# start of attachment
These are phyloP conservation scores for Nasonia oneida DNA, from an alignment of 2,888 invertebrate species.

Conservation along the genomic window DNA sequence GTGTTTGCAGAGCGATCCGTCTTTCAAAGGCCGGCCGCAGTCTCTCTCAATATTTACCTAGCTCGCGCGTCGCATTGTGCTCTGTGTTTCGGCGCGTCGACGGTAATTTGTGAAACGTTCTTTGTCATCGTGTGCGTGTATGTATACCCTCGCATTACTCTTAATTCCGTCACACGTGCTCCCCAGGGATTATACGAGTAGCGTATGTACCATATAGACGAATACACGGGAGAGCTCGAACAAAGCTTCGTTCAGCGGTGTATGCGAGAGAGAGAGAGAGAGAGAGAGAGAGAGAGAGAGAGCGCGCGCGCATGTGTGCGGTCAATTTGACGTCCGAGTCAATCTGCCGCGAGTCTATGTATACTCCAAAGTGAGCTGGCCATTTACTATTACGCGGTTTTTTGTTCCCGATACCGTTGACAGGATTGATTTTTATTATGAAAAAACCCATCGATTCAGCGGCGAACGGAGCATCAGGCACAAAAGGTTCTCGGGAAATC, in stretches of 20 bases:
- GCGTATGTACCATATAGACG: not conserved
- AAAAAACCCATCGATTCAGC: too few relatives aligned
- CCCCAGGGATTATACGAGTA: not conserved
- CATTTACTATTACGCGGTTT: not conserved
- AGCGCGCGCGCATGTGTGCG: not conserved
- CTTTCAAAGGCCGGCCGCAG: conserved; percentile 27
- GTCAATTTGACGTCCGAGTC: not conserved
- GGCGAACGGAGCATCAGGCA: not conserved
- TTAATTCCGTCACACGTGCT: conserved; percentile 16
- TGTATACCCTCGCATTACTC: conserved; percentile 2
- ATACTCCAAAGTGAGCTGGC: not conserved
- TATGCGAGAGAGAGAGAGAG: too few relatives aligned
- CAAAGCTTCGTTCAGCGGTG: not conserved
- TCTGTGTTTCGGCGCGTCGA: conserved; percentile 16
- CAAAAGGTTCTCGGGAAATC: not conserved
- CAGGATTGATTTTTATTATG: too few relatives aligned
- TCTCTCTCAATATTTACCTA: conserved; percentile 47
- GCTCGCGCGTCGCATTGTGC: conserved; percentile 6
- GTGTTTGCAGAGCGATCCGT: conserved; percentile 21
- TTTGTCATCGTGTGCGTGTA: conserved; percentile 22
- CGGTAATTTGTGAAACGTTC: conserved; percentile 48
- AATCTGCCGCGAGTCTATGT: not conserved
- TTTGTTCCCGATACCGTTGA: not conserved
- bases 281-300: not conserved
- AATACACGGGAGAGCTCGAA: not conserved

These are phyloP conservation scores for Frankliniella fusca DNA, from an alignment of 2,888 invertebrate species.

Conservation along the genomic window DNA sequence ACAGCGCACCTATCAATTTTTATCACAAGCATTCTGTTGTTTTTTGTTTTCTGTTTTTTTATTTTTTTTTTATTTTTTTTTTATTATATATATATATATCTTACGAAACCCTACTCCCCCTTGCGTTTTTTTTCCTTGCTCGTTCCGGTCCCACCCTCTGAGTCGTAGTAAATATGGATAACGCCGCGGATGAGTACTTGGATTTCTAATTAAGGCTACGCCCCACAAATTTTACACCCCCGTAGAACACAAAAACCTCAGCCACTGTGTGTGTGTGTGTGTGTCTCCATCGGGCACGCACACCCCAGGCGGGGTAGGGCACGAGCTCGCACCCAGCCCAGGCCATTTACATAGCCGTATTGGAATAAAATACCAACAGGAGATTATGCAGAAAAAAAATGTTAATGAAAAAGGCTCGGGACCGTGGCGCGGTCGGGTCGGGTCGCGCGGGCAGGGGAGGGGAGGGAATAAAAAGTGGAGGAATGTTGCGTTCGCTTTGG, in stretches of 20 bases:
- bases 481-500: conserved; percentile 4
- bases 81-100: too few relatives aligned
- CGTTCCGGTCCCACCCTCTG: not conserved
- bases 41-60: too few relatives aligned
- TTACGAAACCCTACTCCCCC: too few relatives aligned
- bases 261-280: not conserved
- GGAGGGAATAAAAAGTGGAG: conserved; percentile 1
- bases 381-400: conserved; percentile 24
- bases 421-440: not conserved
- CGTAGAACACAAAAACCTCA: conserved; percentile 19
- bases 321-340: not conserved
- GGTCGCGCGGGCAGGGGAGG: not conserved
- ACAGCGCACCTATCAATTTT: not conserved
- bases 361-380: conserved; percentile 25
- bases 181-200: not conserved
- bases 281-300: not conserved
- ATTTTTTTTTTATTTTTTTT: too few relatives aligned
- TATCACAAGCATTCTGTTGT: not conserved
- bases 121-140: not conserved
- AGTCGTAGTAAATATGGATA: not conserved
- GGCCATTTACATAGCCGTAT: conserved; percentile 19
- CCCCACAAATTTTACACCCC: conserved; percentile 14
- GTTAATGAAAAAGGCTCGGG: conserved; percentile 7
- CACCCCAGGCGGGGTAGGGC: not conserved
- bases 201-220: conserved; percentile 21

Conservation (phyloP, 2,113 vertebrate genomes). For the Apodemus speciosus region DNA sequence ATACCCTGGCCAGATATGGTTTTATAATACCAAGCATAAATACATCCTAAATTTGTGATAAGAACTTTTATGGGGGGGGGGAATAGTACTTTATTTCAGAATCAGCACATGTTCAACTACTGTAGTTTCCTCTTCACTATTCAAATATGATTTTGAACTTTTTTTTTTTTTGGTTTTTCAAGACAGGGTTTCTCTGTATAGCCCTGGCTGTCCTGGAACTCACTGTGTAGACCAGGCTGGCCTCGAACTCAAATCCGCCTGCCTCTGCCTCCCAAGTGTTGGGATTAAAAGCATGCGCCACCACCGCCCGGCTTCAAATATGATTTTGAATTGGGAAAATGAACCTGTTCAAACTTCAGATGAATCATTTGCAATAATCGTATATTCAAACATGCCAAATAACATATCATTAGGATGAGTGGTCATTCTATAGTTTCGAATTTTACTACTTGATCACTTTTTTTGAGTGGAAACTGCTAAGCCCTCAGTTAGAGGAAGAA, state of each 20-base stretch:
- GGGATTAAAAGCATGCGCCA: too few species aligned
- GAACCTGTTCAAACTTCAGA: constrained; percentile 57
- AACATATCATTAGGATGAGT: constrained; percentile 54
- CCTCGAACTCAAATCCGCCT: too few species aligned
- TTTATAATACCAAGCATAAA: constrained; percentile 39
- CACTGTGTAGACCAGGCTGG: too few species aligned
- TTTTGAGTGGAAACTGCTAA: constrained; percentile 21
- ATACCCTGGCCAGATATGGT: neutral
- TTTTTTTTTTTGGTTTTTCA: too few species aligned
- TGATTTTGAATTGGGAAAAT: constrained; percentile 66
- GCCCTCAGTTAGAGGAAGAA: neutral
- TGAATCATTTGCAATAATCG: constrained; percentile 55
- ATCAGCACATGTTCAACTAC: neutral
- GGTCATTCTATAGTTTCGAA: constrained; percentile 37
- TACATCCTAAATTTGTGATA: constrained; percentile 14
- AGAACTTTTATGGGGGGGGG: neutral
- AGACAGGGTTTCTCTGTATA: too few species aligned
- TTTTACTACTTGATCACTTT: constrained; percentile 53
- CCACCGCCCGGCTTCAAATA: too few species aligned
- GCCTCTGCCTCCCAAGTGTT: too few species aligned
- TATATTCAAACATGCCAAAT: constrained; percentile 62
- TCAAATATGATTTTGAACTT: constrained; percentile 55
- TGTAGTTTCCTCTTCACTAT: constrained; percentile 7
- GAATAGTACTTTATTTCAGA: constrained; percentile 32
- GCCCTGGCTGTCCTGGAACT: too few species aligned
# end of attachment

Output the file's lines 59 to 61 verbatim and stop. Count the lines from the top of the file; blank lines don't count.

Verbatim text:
- CCTCGAACTCAAATCCGCCT: too few species aligned
- TTTATAATACCAAGCATAAA: constrained; percentile 39
- CACTGTGTAGACCAGGCTGG: too few species aligned